THE US government’s Food and Drug Administration has published plans to allow the mixing of human food crops and experimental GM crops grown in test sites.

The US proposals, which could become official policy in two months” time, will reduce the legal liability of biotechnology companies if admixing occurs.

Friends of the Earth has warned the proposals could lead to GM contamination of food and feed consumed in Europe and elsewhere.

 Since more than two-thirds of US experimental GM crops contain genes classified as confidential, it is impossible to test for their presence and hence to detect them, an FoE spokesman said.

This means that it would be impossible to find out if feed or food imports from the US contained GM ingredients or not, he added.

 FoE also warned that the reduction of liability would remove the incentive for biotechnology companies to control their GM test sites, so that contamination was likely to increase.


 FDA commissioner Lester Crawford has described the policy as “a high priority for the administration and the industry, to enhance public confidence, avoid product recalls and provide an international model”.

The new proposals set out safety assessment guidelines under which a company may voluntarily consult with the FDA to have its GM crop material judged “acceptable” as a food ingredient.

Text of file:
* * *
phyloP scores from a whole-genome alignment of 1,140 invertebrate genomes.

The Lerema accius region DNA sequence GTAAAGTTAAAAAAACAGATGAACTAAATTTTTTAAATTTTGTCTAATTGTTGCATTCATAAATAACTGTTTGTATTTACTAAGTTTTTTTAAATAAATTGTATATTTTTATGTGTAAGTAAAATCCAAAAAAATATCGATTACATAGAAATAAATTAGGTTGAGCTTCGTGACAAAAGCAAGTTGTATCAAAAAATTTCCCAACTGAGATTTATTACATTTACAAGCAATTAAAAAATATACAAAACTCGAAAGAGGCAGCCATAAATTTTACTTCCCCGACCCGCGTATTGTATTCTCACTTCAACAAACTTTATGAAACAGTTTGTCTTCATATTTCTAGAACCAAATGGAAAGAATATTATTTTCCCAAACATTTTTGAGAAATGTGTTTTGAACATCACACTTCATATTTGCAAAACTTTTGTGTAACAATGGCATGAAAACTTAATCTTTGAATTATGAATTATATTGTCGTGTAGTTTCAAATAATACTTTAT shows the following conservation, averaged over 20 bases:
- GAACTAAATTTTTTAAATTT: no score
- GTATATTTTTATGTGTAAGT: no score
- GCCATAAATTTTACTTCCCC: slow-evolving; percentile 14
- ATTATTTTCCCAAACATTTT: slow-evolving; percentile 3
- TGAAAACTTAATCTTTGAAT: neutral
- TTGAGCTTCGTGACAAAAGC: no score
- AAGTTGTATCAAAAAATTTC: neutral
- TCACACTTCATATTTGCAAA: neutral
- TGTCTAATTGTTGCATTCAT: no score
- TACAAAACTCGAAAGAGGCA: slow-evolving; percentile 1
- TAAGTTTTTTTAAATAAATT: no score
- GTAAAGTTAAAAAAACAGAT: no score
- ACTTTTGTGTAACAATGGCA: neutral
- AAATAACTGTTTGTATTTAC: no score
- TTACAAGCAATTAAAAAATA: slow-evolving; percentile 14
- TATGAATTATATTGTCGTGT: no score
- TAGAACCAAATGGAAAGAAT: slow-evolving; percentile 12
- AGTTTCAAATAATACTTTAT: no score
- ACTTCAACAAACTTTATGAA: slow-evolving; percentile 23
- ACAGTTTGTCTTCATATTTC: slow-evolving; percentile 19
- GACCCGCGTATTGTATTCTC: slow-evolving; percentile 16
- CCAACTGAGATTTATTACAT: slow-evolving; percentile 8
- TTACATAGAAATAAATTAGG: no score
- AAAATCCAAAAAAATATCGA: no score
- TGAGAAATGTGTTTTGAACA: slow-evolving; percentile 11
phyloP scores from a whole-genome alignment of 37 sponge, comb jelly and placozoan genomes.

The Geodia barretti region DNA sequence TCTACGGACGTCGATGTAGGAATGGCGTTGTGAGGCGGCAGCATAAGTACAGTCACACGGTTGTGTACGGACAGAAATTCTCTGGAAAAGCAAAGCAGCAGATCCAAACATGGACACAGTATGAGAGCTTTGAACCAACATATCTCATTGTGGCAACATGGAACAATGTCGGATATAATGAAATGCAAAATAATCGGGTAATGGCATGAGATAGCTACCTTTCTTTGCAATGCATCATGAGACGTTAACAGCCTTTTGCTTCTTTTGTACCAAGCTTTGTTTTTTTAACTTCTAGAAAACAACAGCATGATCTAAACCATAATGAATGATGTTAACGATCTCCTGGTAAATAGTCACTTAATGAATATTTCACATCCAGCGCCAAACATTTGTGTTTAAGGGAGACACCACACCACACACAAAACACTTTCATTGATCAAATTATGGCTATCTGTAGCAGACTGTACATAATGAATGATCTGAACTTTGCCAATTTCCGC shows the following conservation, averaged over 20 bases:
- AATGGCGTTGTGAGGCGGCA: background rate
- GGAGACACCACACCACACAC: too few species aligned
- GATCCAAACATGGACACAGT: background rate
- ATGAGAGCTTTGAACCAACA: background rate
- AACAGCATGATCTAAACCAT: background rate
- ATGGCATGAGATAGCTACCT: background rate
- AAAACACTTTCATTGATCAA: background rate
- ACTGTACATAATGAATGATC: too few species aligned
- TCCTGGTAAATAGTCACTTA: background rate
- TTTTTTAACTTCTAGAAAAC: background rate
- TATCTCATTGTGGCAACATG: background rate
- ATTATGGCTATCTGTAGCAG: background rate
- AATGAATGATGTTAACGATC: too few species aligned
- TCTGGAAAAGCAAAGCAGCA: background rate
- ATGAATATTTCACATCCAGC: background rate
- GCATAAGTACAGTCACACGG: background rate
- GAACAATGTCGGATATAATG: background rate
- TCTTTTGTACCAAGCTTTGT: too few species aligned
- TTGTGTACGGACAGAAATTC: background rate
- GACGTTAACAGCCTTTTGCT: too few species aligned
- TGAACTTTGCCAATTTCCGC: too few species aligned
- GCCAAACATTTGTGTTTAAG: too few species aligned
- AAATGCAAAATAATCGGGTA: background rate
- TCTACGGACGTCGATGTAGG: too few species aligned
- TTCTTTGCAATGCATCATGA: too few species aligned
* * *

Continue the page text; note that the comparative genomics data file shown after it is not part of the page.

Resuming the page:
The proposed assessment excludes testing for unintended effects caused by modification.

American regulatory agencies are often cited in support of the safety of GM foods, but the authors of a peer-reviewed paper published in the journal Biotechnology and Genetic Engineering Review, have claimed the US regulatory system is in many ways flawed.

David Schubert, of the Salk Institute for Biological Studies, and FoE research analyst Bill Freese claimed that it is quite possible for GM crops to enter the US market-place without having been reviewed in terms of their potential health impacts.

This is because the Department of Agriculture does not evaluate health impacts and since biotech companies are only encouraged, not required, to consult with the FDA regarding new varieties. The authors also point out that the FDA has left it to the biotech industry to decide whether a transgenic protein in a crop should have “generally recognised as safe” status.

“One thing that surprised us is that US regulators rely almost exclusively on information provided by the biotech crop developer, and those data are not published in journals or subjected to peer review,” said Dr Schubert.